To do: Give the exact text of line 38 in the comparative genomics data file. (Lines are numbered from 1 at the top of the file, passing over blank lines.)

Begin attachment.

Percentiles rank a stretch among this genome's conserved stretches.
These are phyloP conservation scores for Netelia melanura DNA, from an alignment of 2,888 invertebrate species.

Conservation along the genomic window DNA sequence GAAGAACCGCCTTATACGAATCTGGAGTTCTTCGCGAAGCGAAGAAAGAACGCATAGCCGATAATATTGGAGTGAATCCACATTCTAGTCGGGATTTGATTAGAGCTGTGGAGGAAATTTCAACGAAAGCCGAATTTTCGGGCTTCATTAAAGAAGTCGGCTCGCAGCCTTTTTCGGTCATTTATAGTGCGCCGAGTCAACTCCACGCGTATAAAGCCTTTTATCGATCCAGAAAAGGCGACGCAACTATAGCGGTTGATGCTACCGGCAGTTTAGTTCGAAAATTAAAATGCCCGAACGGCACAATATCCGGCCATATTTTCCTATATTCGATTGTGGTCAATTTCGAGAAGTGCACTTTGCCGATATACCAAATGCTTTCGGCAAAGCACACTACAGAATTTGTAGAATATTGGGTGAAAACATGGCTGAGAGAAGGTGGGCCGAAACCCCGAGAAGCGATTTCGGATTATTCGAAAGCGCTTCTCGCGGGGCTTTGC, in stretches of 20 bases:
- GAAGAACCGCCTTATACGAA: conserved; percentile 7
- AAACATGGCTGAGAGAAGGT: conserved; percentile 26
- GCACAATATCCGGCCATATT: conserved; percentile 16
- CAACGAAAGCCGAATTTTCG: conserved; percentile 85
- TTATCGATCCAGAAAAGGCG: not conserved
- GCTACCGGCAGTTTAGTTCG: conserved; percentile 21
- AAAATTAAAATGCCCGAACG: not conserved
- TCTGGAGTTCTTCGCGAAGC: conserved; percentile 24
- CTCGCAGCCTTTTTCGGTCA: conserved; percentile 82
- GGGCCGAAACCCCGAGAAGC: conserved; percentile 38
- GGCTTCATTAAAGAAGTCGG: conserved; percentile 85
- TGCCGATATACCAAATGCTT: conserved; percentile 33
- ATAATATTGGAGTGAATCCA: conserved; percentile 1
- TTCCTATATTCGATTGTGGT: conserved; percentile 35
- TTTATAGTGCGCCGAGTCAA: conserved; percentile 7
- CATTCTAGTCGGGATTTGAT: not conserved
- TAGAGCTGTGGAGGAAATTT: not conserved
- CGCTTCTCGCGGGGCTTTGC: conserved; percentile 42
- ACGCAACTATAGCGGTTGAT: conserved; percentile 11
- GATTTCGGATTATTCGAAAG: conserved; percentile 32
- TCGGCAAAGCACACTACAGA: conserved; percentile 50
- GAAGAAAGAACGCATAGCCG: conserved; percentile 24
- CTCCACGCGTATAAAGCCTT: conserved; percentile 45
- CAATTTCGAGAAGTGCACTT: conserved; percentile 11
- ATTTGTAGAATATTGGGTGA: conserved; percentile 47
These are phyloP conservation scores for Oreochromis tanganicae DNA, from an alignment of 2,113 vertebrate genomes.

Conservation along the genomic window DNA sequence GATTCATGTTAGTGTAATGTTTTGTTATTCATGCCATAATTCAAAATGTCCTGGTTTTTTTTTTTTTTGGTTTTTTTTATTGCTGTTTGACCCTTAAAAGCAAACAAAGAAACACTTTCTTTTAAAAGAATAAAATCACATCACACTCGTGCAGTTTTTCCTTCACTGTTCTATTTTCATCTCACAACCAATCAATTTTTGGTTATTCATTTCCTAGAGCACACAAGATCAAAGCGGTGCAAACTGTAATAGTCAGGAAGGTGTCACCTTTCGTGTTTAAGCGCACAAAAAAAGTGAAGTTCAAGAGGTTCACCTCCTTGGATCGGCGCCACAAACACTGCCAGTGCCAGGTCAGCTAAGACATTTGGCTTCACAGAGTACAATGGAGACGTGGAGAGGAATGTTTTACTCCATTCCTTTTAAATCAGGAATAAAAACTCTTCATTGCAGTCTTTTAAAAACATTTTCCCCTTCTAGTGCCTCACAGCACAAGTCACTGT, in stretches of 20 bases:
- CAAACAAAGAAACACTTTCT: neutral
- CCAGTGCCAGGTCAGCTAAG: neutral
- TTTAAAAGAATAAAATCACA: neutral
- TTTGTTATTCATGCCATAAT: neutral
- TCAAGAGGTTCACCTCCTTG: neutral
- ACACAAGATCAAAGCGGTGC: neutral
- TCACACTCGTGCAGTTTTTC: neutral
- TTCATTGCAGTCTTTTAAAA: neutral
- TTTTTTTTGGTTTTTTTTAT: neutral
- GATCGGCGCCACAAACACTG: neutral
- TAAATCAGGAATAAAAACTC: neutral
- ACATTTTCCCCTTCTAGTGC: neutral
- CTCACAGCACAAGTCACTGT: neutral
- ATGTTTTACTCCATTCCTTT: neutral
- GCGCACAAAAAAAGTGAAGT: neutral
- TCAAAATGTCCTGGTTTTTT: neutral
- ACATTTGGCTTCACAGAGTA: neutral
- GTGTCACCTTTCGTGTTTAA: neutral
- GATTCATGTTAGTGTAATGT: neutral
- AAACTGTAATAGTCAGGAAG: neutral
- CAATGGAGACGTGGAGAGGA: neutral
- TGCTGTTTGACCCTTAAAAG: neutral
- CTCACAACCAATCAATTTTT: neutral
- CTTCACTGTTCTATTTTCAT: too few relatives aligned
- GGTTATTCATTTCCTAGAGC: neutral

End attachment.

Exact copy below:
- TTCATTGCAGTCTTTTAAAA: neutral